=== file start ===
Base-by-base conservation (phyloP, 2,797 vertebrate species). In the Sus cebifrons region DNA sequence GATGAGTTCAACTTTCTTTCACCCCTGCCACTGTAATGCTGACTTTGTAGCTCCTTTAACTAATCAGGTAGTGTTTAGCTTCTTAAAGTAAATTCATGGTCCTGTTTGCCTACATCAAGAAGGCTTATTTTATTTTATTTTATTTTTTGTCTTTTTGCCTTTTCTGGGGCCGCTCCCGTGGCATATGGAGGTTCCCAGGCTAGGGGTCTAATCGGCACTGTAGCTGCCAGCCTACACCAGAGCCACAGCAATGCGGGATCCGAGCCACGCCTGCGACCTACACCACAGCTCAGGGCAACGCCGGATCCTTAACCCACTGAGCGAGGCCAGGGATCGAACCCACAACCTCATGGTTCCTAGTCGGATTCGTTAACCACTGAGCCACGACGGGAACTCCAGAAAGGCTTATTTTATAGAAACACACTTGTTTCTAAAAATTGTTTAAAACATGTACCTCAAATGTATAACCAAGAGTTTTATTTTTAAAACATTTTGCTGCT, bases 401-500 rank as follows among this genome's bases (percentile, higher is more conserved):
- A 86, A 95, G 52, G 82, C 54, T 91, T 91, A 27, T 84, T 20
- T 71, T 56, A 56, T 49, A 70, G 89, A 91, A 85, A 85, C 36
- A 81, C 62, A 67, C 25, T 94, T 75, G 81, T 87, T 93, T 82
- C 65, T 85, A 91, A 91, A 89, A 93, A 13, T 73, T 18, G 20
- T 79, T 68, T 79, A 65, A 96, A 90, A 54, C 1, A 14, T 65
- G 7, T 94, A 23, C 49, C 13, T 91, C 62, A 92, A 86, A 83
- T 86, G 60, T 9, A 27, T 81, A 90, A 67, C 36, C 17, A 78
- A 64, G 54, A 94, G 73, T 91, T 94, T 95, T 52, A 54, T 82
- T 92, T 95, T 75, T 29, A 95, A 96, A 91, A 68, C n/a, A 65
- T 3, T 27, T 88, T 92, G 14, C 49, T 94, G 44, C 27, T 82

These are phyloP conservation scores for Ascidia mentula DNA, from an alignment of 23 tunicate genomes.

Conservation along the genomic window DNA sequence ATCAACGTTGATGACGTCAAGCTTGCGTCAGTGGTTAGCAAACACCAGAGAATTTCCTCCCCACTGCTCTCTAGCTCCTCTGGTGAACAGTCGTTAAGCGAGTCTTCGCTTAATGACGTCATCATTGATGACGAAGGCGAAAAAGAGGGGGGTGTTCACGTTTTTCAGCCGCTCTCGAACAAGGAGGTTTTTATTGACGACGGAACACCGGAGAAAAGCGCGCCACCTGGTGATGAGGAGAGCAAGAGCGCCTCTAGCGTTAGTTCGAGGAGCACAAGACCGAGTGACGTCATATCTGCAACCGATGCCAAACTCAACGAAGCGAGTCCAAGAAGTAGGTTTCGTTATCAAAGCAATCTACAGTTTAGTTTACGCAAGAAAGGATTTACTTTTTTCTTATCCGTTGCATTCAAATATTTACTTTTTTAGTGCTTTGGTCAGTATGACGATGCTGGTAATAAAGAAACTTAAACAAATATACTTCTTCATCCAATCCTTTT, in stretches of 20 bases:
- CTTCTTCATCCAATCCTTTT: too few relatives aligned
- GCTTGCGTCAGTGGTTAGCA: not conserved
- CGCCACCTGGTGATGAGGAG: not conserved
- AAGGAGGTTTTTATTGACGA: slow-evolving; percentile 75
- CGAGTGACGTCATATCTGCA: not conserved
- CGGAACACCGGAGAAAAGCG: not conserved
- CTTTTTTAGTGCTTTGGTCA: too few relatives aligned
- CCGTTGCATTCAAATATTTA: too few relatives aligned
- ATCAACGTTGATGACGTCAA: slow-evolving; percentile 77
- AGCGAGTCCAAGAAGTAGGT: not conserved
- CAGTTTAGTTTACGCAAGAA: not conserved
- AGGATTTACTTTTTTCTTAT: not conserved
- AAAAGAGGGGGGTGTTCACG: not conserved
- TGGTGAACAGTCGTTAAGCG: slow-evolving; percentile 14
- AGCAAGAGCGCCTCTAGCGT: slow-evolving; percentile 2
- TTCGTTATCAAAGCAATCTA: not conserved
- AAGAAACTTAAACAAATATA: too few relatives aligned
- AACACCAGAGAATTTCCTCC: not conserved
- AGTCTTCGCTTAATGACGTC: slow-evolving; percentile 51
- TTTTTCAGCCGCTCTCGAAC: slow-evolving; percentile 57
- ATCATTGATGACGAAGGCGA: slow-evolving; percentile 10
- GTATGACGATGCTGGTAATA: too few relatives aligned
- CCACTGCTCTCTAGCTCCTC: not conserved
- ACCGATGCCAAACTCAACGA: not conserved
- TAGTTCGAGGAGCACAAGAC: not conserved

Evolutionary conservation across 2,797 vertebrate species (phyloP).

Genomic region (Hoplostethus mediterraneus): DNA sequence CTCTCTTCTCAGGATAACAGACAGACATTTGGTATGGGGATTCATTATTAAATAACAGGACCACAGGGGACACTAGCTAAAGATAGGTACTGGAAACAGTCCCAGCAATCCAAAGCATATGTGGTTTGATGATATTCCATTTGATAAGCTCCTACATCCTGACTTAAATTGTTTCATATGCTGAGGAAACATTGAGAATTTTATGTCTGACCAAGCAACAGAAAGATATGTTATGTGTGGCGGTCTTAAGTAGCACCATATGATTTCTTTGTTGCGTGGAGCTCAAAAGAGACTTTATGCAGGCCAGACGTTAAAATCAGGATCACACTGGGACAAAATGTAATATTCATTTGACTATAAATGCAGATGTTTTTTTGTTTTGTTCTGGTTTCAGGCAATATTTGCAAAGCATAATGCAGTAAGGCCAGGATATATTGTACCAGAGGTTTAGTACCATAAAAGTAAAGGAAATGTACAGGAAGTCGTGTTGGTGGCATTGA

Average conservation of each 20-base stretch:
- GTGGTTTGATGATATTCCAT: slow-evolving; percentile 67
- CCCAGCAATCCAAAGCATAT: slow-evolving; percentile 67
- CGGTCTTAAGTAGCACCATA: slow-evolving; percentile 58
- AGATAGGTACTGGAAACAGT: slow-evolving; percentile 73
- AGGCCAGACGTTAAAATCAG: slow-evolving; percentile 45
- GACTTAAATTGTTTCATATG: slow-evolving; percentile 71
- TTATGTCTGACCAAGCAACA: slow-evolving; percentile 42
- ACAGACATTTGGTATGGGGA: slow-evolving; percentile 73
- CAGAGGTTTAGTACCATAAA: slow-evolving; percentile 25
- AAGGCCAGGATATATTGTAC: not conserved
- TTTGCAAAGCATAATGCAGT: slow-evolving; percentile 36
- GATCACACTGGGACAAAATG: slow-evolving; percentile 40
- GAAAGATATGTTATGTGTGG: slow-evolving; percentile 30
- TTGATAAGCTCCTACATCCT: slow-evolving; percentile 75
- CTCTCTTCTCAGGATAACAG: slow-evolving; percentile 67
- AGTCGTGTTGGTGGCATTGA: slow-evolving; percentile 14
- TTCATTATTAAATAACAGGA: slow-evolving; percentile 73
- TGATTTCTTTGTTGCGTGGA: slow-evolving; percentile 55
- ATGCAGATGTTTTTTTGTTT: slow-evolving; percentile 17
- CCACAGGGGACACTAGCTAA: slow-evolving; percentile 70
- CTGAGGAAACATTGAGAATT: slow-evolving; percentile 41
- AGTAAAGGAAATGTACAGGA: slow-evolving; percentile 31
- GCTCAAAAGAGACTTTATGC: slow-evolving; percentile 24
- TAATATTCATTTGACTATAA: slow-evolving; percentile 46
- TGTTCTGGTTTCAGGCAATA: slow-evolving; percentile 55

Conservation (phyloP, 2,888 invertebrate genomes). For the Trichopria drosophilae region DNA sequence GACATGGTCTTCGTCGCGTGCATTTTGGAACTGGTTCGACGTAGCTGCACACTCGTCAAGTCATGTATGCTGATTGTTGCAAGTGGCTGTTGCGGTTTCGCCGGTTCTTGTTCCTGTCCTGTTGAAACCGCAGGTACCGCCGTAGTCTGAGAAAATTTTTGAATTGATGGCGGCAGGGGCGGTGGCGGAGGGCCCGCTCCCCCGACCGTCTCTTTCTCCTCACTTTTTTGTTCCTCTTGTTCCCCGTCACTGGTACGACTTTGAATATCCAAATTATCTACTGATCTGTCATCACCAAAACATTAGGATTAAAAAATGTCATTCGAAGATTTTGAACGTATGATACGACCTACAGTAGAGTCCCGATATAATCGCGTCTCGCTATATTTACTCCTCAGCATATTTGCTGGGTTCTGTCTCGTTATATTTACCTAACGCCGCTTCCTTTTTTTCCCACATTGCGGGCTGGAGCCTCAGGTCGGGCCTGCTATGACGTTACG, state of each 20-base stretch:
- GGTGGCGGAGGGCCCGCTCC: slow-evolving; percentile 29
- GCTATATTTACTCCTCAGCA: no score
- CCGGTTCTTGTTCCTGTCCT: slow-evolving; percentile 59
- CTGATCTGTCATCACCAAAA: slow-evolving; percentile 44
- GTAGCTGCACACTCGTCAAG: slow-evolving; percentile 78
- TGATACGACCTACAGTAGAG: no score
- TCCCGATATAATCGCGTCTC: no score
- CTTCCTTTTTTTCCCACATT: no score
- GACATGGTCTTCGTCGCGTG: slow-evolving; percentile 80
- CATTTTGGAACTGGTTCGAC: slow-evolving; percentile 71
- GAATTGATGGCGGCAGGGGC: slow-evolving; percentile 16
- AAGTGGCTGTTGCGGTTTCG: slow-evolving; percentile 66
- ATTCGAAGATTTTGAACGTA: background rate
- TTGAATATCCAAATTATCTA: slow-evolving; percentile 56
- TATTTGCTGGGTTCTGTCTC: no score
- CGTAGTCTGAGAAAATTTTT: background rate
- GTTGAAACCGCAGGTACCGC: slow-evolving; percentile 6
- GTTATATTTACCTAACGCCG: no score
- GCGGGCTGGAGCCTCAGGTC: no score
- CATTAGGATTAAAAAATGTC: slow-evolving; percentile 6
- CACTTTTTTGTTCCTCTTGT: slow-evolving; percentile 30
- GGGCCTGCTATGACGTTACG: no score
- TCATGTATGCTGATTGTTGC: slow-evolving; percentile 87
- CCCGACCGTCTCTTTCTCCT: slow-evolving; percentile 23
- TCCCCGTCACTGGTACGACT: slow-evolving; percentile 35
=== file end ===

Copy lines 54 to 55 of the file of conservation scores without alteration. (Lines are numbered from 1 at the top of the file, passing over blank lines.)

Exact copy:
- GAAAGATATGTTATGTGTGG: slow-evolving; percentile 30
- TTGATAAGCTCCTACATCCT: slow-evolving; percentile 75